• If the net external force on a body is zero, its acceleration is zero. Acceleration can be non zero only if there is a net external force on the body.

`"Example-"` A spaceship out in interstellar space, far from all other objects and with all its rockets turned off, has no net external force acting on it. Its acceleration, according to the First Law, must be zero. If it is in motion, it must continue to move with a uniform velocity.
Q 1360178915

An astronaut accidentally gets separated out of his small spaceship accelerating in inter stellar space at a constant rate of `100 m s^(−2)`. What is the acceleration of the astronaut the instant after he is outside the spaceship assuming there are no nearby stars to exert gravitational force on him?


Newton's first law states that when viewed in an inertial reference frame, an object either remains at rest or continues to move at a constant velocity, unless acted upon by an external force.
By the first law of motion, the acceleration must be zero.
Given there are no near by starts to exert gravitational pull, and the small spaceship exerts negligible gravitational attraction on him, the net force acting on the astronaut, once he is out of the spaceship, is zero.

Newton's Second Law of Motion

• The second law of motion refers to the general situation when there is a net external force acting on the body. It relates the net external force to the acceleration of the body.

• Momentum, `vecp` of a body is defined to be the product of its mass m and velocity `vecv`, and is denoted by `vecp` :
`vecp = m vecv`

• Momentum is a vector quantity.

• If two stones, one light and the other heavy, are dropped from the top of a building, a person on the ground will find it easier to catch the light stone than the heavy stone. The mass of a body is thus an important parameter that determines the effect of force on its motion.

`S"econd Law of Motion"`
The rate of change of momentum of a body is directly proportional to the applied force and takes place in the direction in which the force acts.

If under the action of a force `vecF` for time interval Δt, the velocity of a body of mass m changes from `vecv` to `vecv + Δvecv` i.e. its initial momentum `vecp = m vecv` changes by `Δvecp =mΔvecv`.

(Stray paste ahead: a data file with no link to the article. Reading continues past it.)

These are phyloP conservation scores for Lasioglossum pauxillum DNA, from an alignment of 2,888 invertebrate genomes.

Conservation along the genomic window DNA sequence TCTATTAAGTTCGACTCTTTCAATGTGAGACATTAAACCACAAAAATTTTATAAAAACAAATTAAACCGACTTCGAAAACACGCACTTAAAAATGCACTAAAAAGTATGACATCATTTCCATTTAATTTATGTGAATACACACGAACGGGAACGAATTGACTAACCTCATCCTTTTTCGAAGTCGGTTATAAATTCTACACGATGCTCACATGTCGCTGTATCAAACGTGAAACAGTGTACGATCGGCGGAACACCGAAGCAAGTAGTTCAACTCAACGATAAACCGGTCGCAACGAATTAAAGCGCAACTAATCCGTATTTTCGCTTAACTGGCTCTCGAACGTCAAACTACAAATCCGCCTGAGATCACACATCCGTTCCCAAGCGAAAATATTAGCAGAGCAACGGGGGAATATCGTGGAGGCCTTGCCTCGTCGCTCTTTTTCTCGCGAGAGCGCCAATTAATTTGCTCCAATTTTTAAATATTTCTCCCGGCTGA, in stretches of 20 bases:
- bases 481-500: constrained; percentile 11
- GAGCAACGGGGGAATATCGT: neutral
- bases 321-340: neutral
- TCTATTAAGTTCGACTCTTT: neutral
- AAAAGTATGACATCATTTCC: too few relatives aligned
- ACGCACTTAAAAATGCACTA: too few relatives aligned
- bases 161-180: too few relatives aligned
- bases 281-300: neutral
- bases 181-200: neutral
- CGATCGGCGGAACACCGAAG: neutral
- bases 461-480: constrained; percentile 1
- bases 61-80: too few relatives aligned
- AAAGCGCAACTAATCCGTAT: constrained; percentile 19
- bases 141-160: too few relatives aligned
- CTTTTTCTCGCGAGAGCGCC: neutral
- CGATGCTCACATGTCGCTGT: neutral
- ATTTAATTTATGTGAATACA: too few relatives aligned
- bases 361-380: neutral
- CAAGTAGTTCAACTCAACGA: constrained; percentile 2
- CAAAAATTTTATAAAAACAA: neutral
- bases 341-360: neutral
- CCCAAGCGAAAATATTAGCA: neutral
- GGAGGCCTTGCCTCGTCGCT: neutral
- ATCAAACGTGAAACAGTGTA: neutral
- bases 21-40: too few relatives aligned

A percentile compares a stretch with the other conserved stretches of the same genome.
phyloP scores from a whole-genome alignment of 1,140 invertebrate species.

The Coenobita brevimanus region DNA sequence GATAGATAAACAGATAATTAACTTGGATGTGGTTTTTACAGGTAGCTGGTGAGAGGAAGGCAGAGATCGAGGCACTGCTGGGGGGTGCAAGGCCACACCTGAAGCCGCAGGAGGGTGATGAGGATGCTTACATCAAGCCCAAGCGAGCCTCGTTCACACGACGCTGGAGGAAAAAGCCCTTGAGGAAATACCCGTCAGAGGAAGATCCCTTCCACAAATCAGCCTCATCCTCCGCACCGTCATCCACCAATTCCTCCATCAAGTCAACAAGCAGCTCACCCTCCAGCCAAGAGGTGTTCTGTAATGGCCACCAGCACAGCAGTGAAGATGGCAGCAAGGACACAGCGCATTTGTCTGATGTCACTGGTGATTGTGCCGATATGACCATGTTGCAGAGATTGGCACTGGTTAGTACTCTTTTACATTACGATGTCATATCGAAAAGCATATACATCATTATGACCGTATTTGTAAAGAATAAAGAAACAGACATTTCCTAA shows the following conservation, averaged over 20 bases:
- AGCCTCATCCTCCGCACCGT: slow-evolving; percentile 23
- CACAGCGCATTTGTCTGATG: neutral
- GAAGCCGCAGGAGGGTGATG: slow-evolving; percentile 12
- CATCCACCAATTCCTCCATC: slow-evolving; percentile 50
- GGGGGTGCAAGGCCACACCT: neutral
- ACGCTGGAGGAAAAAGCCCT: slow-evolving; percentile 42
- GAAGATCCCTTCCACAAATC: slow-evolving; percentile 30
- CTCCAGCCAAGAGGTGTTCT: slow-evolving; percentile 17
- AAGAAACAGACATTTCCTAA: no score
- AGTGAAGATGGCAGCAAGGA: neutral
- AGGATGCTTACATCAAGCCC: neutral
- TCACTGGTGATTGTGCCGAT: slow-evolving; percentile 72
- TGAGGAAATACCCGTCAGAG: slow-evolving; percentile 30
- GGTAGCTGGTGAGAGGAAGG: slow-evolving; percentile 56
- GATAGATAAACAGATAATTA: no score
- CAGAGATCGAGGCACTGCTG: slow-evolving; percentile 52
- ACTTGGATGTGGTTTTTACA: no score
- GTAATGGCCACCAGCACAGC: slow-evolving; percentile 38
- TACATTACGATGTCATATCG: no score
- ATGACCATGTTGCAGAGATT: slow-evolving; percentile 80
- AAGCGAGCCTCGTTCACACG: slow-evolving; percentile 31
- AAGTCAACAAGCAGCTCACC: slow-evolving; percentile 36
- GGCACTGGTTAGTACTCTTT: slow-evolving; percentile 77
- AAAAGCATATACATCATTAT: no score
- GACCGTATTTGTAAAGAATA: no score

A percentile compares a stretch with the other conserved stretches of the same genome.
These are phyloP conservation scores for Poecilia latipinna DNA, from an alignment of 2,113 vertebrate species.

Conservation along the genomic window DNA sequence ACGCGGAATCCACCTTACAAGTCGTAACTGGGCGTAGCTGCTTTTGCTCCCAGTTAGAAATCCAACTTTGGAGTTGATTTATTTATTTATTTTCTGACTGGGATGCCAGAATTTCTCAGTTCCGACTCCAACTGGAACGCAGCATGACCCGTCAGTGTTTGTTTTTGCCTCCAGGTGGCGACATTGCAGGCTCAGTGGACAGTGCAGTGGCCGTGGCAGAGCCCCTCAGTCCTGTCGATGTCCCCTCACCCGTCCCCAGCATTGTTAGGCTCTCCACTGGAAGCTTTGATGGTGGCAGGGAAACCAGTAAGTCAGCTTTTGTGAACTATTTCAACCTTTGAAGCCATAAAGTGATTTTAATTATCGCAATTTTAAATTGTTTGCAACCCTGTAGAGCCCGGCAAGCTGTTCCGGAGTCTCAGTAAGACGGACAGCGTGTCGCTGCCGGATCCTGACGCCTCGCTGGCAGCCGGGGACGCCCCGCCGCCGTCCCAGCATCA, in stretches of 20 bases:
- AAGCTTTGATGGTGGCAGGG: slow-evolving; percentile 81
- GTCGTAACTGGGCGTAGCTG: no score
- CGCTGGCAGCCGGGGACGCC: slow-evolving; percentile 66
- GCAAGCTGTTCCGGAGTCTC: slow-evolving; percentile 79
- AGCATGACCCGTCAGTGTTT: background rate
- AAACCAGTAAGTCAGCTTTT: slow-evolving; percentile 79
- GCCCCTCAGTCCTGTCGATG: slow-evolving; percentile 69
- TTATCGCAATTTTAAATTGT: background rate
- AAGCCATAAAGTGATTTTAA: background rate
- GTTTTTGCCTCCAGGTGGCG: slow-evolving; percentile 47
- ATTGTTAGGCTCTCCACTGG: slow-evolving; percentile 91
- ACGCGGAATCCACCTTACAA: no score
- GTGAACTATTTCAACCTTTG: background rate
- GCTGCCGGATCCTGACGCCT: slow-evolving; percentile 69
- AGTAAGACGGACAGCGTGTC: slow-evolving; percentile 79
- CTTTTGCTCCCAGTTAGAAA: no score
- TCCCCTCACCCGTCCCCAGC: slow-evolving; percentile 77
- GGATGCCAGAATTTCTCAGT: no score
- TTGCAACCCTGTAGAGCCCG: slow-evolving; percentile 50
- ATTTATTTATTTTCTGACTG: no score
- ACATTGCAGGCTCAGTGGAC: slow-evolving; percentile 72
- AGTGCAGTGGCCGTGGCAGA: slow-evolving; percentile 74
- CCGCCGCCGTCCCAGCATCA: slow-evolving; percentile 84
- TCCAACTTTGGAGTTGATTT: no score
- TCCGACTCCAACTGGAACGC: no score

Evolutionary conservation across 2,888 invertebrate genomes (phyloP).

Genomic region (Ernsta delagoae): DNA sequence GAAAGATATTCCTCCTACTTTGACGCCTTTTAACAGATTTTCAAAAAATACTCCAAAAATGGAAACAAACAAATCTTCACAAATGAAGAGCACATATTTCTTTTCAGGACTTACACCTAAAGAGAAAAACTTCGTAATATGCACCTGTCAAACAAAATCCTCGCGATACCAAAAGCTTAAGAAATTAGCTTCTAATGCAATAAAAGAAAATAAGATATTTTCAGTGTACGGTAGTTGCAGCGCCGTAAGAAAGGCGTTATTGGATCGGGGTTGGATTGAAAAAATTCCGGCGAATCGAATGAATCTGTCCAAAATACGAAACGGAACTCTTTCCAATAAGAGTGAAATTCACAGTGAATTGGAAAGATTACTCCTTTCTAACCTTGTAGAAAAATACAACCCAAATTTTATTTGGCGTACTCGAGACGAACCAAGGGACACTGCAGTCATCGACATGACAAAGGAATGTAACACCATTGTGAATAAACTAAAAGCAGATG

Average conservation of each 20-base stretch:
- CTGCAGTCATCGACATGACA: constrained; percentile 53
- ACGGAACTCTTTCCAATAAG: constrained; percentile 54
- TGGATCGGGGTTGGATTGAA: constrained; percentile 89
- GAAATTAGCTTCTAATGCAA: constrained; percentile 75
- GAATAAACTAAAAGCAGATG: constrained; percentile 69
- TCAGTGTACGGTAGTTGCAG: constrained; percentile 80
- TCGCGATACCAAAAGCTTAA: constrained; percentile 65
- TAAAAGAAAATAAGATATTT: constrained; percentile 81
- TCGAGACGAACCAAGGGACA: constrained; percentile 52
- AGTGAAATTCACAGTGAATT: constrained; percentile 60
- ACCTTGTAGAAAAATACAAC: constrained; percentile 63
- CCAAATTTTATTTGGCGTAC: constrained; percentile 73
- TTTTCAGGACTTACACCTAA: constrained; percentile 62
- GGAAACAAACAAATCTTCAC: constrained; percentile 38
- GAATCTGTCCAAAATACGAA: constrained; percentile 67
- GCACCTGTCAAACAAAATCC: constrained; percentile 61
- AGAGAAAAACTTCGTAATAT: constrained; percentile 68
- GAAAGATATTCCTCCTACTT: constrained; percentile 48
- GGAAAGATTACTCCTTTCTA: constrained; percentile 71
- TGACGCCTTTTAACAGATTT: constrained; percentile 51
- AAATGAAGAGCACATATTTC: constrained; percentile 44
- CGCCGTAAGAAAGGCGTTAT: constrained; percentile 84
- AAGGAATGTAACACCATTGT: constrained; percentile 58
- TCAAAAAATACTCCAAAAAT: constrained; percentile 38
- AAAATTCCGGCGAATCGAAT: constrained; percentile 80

According to the Second Law, `vecF prop (Deltavecp)/(Deltat)` or `vecF=k (Deltavecp)/(Deltat)`
Taking the limit Δt → 0
`vecF=k lim_(Deltat->0) (Deltavecp)/(Deltat)`
`vecF=k (dvecp)/(dt)`
For a body of fixed mass m,
`(dvecp)/(dt) =d/(dt) (mvecv)=m(dvecv)/(dt)=mveca`
`=> vecF=kmveca`

Here `k=1` then second law, `vecF=(dvecp)/(dt)=mveca`

`"1 Newton"`
In SI unit force is one that causes an acceleration of `1 m s^(-2)` to a mass of `1 kg`. This unit is known as newton : `1 N = 1 kg m s^(-2)`.

`"Some important points about the second law :"`

• In the second law, `vecF = 0` implies `veca = 0`. The second Law is obviously consistent with the first law.

• The second law of motion is a vector law. It is equivalent to three equations, one for each component of the vectors :
`F_x =(dp_x)/(dt)=ma_x`
`F_y =(dp_y)/(dt)=ma_y`
`F_z =(dp_z)/(dt)=ma_z`

• Any internal forces in the system are not to be included in F.
Q 1782523437

A bullet of mass 0.04 kg moving with a speed of
90 m/ s enters a heavy wooden block and is stopped
after a distance of 60 cm. What is the average
resistive force exerted by the block on the bullet?


The retardation ‘a’ of the bullet (assumed constant) is given by

`color{green} { a = (-u^2)/(2s)}`

`= -(90xx90)/(2xx0.6)`

` = - 6750` `m//s^2`

The retarding force, by the second law of motion, is

`= 0.04 kg × 6750 m s^-2 = 270 N`

The actual resistive force, and therefore, retardation of the bullet may not be uniform. The answer therefore, only indicates the average resistive force.
Q 1712623530

The motion of a particle of mass m is descl'ibed by
`y = ut + 1/2 g t^2` Find the force acting on the particle.


`color{purple} {F = ma}` from the equation of motion a= g, so force

`color{green} {F = mg, y = ut + 1/2 g t^2}`

`color{orange} {v = (dy)/(dt) = u + g t}`

` color{red} {a = (dv)/(dt) = g}`

Then the force is given by Eq. (5.5)

`color{purple} {F = ma = mg}`

Thus the given equation describes the motion of a particle under acceleration due to gravity and y is the position coordinate in the direction of g.
Q 1762623535

A batsman hits back at ball straight in the direction
of the bowler without changing its initial speed of
12 m/s. lf the mass of the ball is 0.15 kg. Find the
impulse imparted to the ball. (assume linear motion
of the ball)


Change in momentum
`= 0.15 × 12–(–0.15×12)`
`= 3.6 N s,`
Impulse = 3.6 N s,

in the direction from the batsman to the bowler.
This is an example where the force on the ball by the batsman and the time of contact of the ball and the bat are difficult to know, but the impulse is readily calculated.


• When a large force acts for a very short duration producing a finite change in momentum of the body then change in momentum is known as impulse.

• The product of force and time, which is the change in momentum of the body remains a measurable quantity. This product is called impulse:
`"Impulse = Force × time duration = Change in momentum"`

• A large force acting for a short time to produce a finite change in momentum is called an impulsive force.